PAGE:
Businesses win big time with BizPal

Complying with complex government licensing requirements can be a challenge for most startup companies.

BizPal wants to change that.

The new online business service is designed to simplify and speed up the permits and licensing (P&L) process and, in doing so, to save firms time, labour, money – and hassle.

BizPal is one of the very few systems in Canada that integrates government at every level — municipal, territorial, provincial and federal. While its principal beneficiaries are businesses — all the way from one-person outfits to large companies — governments stand to gain as well.

Billed as a service that takes government online (GOL) to the next level, BizPal serves as a one-stop shop for P&L facts and stats. It offers entrepreneurs 24/7 Web access to such information from all three levels of government simultaneously.

The data is comprehensive and customized for a specific business activity in a specific location.

The BizPal pilot – already off the ground – involves a multi-jurisdictional alliance. Municipal partners are Whitehorse, Kamloops, and the Halton region. Provincial/territorial players include the Yukon, British Columbia and Ontario. Industry Canada is the federal representative.

David Trawin describes BizPal as “a win for businesses, government and the Canadian public.” Trawin is director of development and engineering services with the city of Kamloops, B.C.

Until the advent of BizPal, he said, there was no single P&L source for businesses. “No one jurisdiction could identify all the permits and licenses required by a business. It could specify its own requirements, not those of other jurisdictions also involved in the licensing process.”

He said with a new business launched in Canada every two minutes, this absence of a centralized P&L information hub was a real challenge, especially as many businesses must meet regulatory requirements of multiple levels of government. “For example, opening a restaurant in Ontario can require 26 licenses and permits from all three levels of government.”

Trawin said small businesses – which comprise 98 per cent of all Canadian businesses and generate 24 per cent of the GDP – are disproportionately affected, as they are less likely to have the financial resources to deal with such regulatory requirements. “In addition, the time needed for compliance may interfere with core start up activities and divert resources that could potentially be used for the business.”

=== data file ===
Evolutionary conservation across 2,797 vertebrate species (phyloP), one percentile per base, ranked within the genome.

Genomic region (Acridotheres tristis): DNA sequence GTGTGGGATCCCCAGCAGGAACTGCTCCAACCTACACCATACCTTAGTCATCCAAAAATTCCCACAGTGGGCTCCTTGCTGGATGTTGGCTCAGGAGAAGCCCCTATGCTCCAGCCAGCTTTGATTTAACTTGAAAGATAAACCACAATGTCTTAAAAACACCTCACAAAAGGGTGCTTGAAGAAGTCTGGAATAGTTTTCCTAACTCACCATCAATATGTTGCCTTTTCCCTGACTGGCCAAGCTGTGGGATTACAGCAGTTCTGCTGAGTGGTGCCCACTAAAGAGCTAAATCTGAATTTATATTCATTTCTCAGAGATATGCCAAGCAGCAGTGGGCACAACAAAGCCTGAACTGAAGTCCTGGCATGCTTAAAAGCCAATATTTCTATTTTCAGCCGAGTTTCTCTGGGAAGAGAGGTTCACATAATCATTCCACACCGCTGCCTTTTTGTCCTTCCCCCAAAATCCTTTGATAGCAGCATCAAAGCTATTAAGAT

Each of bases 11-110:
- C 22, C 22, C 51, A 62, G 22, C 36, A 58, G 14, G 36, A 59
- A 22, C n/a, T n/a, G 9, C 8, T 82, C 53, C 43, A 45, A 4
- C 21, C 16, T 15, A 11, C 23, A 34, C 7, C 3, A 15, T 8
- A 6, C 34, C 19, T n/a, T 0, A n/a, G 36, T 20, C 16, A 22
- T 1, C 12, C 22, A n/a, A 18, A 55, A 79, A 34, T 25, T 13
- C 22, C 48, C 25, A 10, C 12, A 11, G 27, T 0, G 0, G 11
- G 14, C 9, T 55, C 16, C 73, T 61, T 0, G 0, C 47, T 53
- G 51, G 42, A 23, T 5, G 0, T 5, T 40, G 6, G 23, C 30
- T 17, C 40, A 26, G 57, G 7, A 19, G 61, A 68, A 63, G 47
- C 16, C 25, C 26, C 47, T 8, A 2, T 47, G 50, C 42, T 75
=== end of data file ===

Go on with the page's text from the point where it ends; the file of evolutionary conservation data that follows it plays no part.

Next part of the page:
In this environment, he said, BizPal plays a crucial role through its complete and coordinated presentation of licensing information across all levels of government. In the city of Kamloops, Trawin said, BizPal addresses a fundamental need – articulated by businesses and citizens alike – for increased use of technology in municipal services delivery.

He said Kamloops business owners and developers – in a recent Ipsos Reid survey – expressed the need to improve customer service, while reducing non-compliance situations and enforcement costs. “BizPal addresses all these needs.”

While BizPal is a Web service, it’s not a transactional service – and does not offer fulfillment capabilities.

“It does, however, provide value-added information such as links to online forms, as well as online applications – if that’s available with the partner,” said Guylaine Brunet, project manager of BizPal, Industry Canada, GOL Projects.

Jurisdictions offering this service begin with a business mapping process.

Brunet explained how the process works. “We assemble representatives from all levels of government within a jurisdiction to identify licenses and permits needed in a specific industry sector – such as the restaurant business, for example. Information gathered is narrowed down to a customized list, which is then incorporated into a template.” She said users are able to access BizPal from any participating jurisdiction’s Web site. “They key in information on their location, the type of business they want to start, and answer a couple of questions. The database is automatically queried and returns a customized P&L list, along with value-added information, to the user.”

Brunet said the said the centralized database is a hallmark of the BizPal system. “Our research indicates P&L information of our partners is scattered all over the place, in various departments and ministries. Having all this data centralized in a single database helps partners and users alike.”

As a shared, integrated Web service that benefits all stakeholders, BizPal’s popularity is expected to soar – along with its adoption rate. “In future BizPal will have hundreds – if not thousands – of partners, as other provinces, territories and municipalities join the BizPal team,” said Dale Kozman, director of consumer and safety services with Yukon’s Department of Community Services.

The adoption of BizPal, he said, will benefit businesses in many ways. Instead of spending precious time understanding the requirements of government, businesses will get the whole story at a glance from BizPal. As time is money, this will mean cost savings.”

As a Web-based service, Kozman said, BizPal will also generate savings for governments. “Canada’s Treasury Board has reported that on average government spends $37 for in person transactions, $19 for mail transactions and $10 for telephone transactions with an agent.” By contrast, he said, it spends just 30 cents on Internet transactions. He said BizPal offers governments an excellent opportunity to forge relationships, as well as to streamline and harmonize its processes.

A governing structure is being developed to ensure long-term viability of the service.

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